Chris Mullin- Westminster, Whitehall and Writing.
Palatinate got the chance to catch up with Chris Mullins as he embarks upon a series of three lectures on The Rise and Fall of New Labour starting on the 10th February in Durham.
An MP for 23 years, a Parliament-Under-Secretary for the Department of International development and the Foreign Office and now a distinguished writer, journalist and political commentator, Chris Mullin knows the corridors of government inside out, from the bitter politicking quarrels of No.10 to the bargaining barrages of the backbenches.
While speaking with Palatinate, Mr. Mullin provided insightful and intriguing comments about the current political landscape and the inner emotional frissances of the feud between Gordon Brown and Tony Blair that represented the ‘fault lines’ of the Blair administration.
An avid chronicler of his diary, which he kept for the entirety of the New Labour era from the death of John Bishop to Gordon Brown’s exit out of No.10, Mr. Mullin admitted to Palatinate that he did not think that the principle of New Labour was utterly finished now that Ed Miliband is at the party’s helm. ‘I don’t think that New Labour is dead, because the one defining lesson of the Blair era was that to form a government you have to seize the middle ground. You can’t just retreat to the comfort zone of your core vote. It is a lesson that David Cameron and the Tories have learned as well, although it took them 14 years to do so. In that sense, New Labour is alive and well.’
The new appointment of Ed Balls has led to clamors and comparisons amongst political commentators about a re-run of the Blair-Brown personality clash that split the Labour party in two. However, Mr. Mullin told Palatinate that he could not see this reoccurring. ‘I don’t see that repeating itself again. There may be some tensions between Ed Balls and Ed Miliband, there always are in the upper echelons of government, but we won’t see anything like the arguments that erupted between Tony and Gordon.’
With the current spending cuts causing political fissures within Westminster wider than David Cameron’s vacuous definition of the Big Society, Chris Mullin put forward some complementary comments to Ed Miliband’s current party line that the Coalition is attempting to cut the deficit too fast and by too much. First off, he repudiated and refuted the Tory conception of ‘Gordon Brown’s debt and the economic mess that Labour left us’ by articulating that ‘the financial crisis started in America, there wasn’t a great spending splurge by the Labour government, there was a collapse of the tax base. It was the bankers.’ Although the ex-MP for Sunderland South admitted that it would be churlish for Labour to all cuts to public spending were unnecessary, he also took a strong stance against the current Chancellor George Osborne by expressing the opinion, hotly denied by some, warmly embraced by others that rolling back the state ‘is what Mr. Osborne came into politics for’.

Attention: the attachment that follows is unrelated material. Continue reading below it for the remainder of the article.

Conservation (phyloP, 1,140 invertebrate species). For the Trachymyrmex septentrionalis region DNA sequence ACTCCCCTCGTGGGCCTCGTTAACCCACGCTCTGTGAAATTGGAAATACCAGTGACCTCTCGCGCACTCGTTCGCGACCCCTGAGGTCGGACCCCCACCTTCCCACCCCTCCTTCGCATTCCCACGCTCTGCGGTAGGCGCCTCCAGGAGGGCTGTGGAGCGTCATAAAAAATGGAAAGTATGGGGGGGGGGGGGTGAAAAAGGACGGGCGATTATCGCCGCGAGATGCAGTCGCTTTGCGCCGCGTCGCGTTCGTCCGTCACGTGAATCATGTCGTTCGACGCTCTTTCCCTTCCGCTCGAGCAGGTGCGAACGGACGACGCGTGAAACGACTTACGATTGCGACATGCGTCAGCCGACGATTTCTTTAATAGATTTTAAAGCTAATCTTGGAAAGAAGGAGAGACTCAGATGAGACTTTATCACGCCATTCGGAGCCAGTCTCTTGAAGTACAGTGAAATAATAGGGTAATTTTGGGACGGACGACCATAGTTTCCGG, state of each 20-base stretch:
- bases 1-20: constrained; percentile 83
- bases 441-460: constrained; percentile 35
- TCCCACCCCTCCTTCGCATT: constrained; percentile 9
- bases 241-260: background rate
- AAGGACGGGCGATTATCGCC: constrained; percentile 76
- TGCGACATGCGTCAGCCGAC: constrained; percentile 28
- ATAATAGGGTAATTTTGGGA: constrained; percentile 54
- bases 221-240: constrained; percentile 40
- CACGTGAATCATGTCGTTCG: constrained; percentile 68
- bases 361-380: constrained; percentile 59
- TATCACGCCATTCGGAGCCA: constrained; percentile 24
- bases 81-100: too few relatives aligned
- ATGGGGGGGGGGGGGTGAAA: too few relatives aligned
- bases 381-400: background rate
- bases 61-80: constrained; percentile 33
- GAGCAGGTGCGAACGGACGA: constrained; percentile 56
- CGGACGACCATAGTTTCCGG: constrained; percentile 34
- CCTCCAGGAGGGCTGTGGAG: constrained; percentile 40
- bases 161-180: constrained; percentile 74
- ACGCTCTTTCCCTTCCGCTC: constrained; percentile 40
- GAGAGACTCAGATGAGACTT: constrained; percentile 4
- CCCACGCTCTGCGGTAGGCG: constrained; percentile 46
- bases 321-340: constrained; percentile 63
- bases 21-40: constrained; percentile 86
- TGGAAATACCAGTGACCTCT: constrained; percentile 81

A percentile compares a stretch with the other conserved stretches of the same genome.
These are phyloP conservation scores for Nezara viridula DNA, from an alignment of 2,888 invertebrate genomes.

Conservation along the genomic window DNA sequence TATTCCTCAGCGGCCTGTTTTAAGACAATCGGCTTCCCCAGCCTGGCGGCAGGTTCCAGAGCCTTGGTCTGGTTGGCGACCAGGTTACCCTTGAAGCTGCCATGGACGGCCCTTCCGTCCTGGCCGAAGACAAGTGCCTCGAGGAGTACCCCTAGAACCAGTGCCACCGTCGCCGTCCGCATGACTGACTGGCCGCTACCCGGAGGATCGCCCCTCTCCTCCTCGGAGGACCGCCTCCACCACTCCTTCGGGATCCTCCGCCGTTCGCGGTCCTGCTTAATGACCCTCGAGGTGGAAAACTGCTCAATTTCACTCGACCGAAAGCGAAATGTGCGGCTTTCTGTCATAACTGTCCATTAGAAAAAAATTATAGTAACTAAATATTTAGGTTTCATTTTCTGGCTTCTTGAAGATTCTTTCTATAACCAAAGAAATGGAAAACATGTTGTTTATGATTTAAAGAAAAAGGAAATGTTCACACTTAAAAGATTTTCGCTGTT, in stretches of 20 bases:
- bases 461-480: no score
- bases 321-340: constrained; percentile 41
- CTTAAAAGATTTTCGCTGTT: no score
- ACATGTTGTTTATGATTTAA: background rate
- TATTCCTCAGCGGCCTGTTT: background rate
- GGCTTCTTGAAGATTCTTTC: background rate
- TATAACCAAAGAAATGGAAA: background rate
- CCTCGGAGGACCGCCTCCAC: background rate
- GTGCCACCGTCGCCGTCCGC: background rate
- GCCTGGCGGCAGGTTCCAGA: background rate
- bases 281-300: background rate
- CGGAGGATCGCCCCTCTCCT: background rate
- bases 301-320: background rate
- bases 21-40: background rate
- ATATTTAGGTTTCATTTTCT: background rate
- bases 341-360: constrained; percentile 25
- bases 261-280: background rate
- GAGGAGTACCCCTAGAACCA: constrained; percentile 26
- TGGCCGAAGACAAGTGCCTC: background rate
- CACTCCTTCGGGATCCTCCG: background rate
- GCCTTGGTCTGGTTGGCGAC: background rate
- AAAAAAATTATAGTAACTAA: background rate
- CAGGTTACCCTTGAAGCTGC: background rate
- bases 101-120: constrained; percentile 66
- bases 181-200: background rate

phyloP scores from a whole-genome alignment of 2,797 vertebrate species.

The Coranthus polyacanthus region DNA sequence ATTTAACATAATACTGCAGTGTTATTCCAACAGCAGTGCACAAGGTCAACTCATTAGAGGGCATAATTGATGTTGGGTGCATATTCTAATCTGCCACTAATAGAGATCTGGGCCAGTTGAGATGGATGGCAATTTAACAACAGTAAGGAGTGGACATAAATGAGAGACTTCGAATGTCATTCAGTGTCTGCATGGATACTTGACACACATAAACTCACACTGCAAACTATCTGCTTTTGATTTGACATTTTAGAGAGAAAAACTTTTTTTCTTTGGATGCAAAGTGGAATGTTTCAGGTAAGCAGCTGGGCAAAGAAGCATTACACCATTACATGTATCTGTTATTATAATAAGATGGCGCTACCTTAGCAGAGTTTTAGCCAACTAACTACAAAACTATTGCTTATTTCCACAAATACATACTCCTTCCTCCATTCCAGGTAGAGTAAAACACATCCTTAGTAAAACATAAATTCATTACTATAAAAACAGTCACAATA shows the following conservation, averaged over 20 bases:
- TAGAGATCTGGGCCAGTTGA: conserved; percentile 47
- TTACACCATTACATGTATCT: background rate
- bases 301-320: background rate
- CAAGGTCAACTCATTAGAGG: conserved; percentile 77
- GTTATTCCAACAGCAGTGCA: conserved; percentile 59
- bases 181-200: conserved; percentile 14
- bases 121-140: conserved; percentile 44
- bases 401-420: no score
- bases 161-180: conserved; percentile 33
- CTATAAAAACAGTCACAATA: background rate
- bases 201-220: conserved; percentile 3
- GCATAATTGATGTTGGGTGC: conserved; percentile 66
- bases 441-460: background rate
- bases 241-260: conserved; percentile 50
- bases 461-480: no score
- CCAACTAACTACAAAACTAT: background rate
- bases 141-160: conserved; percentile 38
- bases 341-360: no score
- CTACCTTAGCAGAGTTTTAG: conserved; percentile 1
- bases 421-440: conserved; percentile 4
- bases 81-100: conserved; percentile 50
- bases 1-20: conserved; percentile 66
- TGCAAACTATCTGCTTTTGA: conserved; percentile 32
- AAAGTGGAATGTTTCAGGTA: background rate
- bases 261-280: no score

He also expressed fear at the ‘devastating affect’ that the cuts might have on the North East, maintaining that ‘if we are to continue maintaining our economy, we cannot kill of growth. The Tories have this theory that the private sector will suddenly rise up from nowhere and replace what the state was doing. I can assure you that this will not happen.’
Indeed, it seemed as if, according to Mr. Mullin, that George can, and never has done much right throughout his short career. ‘They don’t have a Plan B. Let us not forget that Mr. Osborne has taken the wrong turn at virtually every opportunity during the crisis. He was against the nationalization of Northern Rock when it collapsed in 2008. He expressed disapproval at the state taking stakes in the three main banks when the banking system collapsed, a banking system run by his friends not Labour’s and he was opposed to the quantitative easing which undoubtedly turned the economy around last year.’
As Mr. Mullin embarks upon his series of three lectures on the two Blair governments and the creation of New Labour itself, he expressed heartfelt admiration for his ex-boss. He attempted to quash at least some of the rumors that Blair’s commitment to bilateral ‘sofa government’ made him an unapproachable leader. ‘Tony was very approachable, I found him very easy to get on with on a personal basis. I think it may have been because he had small children, but for a man of his stature, he was remarkably normal’. On Iraq however, Mr. Mullin could not defend Blair admitting that ‘if it had been taken to the Cabinet properly, then maybe things might have turned out a bit differently.’ He blamed Blair for his inextricable and at times inexplicable link with George W Bush, as he explained that ‘Tony believed that you had to keep in line with America at all costs. This is fine with someone like President Obama, but it doesn’t work in the case of a Republican who is a far to the right as you can get within the realms of sanity. My main difference with Blair was that he linked us umbilically to the worst American President of my life time.’
With 23 years as a Parliamentarian, Mr. Mullin has plenty of experience of the worn out corridors of Westminster. However, since stepping down from Parliament, Mr. Mullin admitted that he has ‘quite enjoyed retirement’. He is soon to release a new set of political diaries, following on from the widely acclaimed A View from the Foothills. Despite admitting that he would have liked to have got a little higher in government during his career, and that he would have applied for the Speakership of the commons had he not retired before Michael Martin resigned, Mr. Mullin undoubtedly enjoyed a career in which he was aptly placed to observe one of the most controversial government in post-war history.
Chris Mullin will be giving the second of his series of three lectures at the Calman Learning Centre on Thursday 17th February and then finishing a week later on 24th February.